I was sitting in my parents TV room in 1978, playing with Micronauts and sporting a Dutch Boy hairdo, pimping my baby blue Star Wars pajamas, while my sister Lisa colored in a Gingham Girls book and my brother Dave broke the arm off another defenseless Big Jim doll. Dad sat in his recliner smoking non-filtered Pall Malls and literally clicked the remote control as he channel surfed. Not a damn thing was on other than news and that depressing Suicide is Painless song from M.A.S.H.
But then, all of sudden, there it was in full color; 12 inches from my seven year old eyes, women on roller skates wearing uniforms and beating the hell out of each other. It was Wonder Woman, Charlie’s Angels and the Bionic Woman all wrapped into one, with a touch of The Wide World of Sports just to make it official.
The room was transfixed; no more coloring, no more toy breaking, no second hand smoke to unsuspecting kids. Here, in our little TV room in Bay City, we were watching the International Roller Skating League. It was a spectacle. We sat there for an hour watching the orchestrated mayhem unfold from teams like the Brooklyn Red Devils and San Francisco Bay Bombers.
The show finished and it was off to bed. With not much sway on what should have made the Tv screen, the roller derby girls rolled out of my young life forever. Or, so it seemed.
A few weeks ago, I’m heading down Woodward Avenue with my brother, Dave “The Mangler”, and a long time family friend, Paul “The Polish Assassin” Krzysiak. The excitement and anticipation in the car was full throttle as we grew closer to the location where sheer madness awaited.
We arrived at the historic Masonic Temple, located on the corner of Cass and Temple, Detroit, however, we were not there to worship the gods of Masonic lore or pay homage to the sacred pillars of Joachim and Boaz. No, my dear reader, we were there to worship reincarnated female warrior goddesses like Atlanta, heroine of Greek mythology, that possessed great athletic prowess and could fight, shoot a bow and arrow and lay waste to enemies better than any man. We were there to worship the spirit of Camilla, the Amazon of the Volsci in Roman myth, known for her cunning and foot speed. We were there to worship the souls of the valiant Valkyries of Norse mythology, choosers of the slain.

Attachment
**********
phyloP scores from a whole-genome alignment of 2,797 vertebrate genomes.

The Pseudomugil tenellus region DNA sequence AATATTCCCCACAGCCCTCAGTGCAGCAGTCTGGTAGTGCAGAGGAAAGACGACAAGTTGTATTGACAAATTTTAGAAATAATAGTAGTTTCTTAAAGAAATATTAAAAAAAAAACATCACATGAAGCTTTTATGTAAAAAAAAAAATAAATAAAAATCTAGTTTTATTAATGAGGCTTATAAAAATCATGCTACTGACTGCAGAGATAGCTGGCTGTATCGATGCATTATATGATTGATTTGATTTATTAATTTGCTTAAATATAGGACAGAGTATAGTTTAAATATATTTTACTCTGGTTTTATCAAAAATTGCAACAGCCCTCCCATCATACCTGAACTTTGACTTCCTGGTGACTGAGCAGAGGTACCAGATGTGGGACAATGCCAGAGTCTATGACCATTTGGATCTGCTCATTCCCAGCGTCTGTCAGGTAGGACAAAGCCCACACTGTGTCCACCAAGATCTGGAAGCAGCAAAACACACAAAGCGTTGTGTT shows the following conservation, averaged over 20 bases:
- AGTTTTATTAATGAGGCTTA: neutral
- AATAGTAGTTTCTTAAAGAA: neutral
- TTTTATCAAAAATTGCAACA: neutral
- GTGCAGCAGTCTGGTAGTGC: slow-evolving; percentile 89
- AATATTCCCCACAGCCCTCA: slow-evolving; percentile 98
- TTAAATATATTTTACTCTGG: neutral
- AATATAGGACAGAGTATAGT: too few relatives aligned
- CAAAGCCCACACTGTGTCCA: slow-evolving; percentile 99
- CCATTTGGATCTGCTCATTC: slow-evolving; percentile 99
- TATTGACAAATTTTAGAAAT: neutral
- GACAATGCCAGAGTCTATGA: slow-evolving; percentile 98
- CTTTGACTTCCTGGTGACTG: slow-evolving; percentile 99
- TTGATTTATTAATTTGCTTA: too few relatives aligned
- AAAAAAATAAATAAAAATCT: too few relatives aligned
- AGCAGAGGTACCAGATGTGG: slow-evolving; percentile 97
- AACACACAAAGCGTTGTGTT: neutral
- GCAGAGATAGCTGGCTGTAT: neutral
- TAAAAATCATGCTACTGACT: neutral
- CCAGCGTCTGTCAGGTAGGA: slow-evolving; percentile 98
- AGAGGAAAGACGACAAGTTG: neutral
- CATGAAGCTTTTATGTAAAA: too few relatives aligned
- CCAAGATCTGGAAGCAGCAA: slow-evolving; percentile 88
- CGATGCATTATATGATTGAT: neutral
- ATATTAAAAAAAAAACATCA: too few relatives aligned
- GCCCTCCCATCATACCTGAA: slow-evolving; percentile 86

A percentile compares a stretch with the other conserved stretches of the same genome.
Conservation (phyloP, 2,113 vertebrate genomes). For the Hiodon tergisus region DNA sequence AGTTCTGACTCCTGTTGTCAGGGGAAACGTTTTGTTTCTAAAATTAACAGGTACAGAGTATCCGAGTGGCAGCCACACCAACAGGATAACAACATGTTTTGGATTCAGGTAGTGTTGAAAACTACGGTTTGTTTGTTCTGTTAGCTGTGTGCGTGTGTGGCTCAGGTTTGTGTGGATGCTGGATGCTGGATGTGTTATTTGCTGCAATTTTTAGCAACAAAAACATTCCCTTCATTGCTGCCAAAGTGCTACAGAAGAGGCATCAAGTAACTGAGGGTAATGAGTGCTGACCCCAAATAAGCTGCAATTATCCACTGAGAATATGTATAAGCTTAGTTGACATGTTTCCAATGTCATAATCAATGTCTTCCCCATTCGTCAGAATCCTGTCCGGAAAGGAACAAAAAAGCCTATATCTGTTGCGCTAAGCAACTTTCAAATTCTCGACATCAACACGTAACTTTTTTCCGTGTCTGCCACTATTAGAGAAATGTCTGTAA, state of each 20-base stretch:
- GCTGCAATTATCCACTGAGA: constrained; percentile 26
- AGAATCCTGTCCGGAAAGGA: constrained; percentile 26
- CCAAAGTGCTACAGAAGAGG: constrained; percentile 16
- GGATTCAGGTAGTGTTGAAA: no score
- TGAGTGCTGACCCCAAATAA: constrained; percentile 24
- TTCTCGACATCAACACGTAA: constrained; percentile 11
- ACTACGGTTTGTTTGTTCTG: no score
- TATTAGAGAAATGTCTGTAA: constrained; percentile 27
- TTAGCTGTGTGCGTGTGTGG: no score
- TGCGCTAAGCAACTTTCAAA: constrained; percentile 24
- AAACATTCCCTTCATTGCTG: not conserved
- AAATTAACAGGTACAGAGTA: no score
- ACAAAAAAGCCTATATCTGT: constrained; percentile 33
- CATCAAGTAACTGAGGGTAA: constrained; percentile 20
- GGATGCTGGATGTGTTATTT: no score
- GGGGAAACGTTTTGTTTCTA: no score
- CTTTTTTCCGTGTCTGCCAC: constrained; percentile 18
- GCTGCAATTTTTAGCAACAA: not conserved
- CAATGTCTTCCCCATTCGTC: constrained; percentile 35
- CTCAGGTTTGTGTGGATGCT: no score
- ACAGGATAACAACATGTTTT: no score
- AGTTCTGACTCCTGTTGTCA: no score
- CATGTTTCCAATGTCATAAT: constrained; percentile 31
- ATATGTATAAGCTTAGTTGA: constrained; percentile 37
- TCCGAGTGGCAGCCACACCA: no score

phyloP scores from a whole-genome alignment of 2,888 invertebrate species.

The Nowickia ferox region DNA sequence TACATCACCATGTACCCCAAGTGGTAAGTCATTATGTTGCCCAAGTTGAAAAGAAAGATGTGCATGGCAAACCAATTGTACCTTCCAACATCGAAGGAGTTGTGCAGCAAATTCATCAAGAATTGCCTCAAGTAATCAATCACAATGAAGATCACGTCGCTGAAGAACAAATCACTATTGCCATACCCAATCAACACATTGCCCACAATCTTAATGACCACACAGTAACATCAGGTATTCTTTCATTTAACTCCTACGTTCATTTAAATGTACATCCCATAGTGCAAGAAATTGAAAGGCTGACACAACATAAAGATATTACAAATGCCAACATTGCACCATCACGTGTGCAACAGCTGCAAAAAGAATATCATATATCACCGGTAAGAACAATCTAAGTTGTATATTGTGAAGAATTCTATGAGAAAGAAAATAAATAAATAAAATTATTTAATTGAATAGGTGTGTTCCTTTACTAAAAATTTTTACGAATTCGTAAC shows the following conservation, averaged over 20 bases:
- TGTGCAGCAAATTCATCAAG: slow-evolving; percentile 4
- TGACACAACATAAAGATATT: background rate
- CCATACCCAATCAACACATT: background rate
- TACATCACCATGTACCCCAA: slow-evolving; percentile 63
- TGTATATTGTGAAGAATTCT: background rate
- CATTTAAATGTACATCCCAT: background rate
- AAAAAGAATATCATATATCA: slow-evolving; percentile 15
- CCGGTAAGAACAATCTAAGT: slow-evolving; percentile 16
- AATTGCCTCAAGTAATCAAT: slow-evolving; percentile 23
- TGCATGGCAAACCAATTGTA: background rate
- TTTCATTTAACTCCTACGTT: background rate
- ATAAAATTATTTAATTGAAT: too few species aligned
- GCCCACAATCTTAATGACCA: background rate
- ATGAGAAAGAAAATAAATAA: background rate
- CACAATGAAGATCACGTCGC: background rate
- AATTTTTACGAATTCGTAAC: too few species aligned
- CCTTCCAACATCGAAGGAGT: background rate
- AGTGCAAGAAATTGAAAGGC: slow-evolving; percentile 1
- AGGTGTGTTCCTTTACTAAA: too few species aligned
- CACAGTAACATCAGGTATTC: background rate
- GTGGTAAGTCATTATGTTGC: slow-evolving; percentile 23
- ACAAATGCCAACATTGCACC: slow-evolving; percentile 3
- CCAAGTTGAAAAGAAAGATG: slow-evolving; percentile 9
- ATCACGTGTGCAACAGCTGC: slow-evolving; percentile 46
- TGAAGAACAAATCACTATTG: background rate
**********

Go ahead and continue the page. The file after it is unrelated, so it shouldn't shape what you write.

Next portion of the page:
Upon entering the hall, where estrogen filled the air with enough strength to decimate any amount of testosterone that dared get in the way, it was clear no quarter would be given to the fool who dissed Detroit Derby Girl character or questioned female authority.
The goddesses that inhabit this dizzying, highly accelerated circle of blood carry monikers such as Vicious Vixen, Ghetto Barbie, Black Eyed Skeez, Vega Vendetta and Bruisse Siouxx. To speak their mortal names, in their arena of anarchy, is not a good idea. These femme fatales roll hard, heavy and deep. Though, they are all members of a perfectly chromed, competitive cult of chaos they belong to separate factions; Detroit Pistoffs, Devils Night Dames, Pistol Whippers and D-Funk All Stars.
The Detroit Derby Girl scene is a well-organized finely tuned machine. What it isn’t is a bunch of women, skating in circles, simply knocking each other over with choreographed elbows to the face and chest area. Roller Derby has a list of rules and regulations, each team has a manager, team captain and specific positions like Jammer, Pivot and Blocker, with all bouts officiated by referees.
A night of roller derby includes vending tables, merchandise, cold Pabst beer, hot dogs and athletic women, banging it out. The vibe is cool and retains the tough, hardworking, Detroit image this sports town is known for. The players are approachable for autographs and pictures after the bout, which makes for a great night of family fun.
With backbones of iron and a will of steel, these Mademoiselles of Mayhem show true determination, in a current of grace and fluidity. Derby girl beauty walks hand in hand with the blue, green and purple bruises they proudly display on their legs, arms and eyes, and these women consistently put on one of the best shows this town has to offer. The Detroit Derby Girls have made their mark and are here to stay.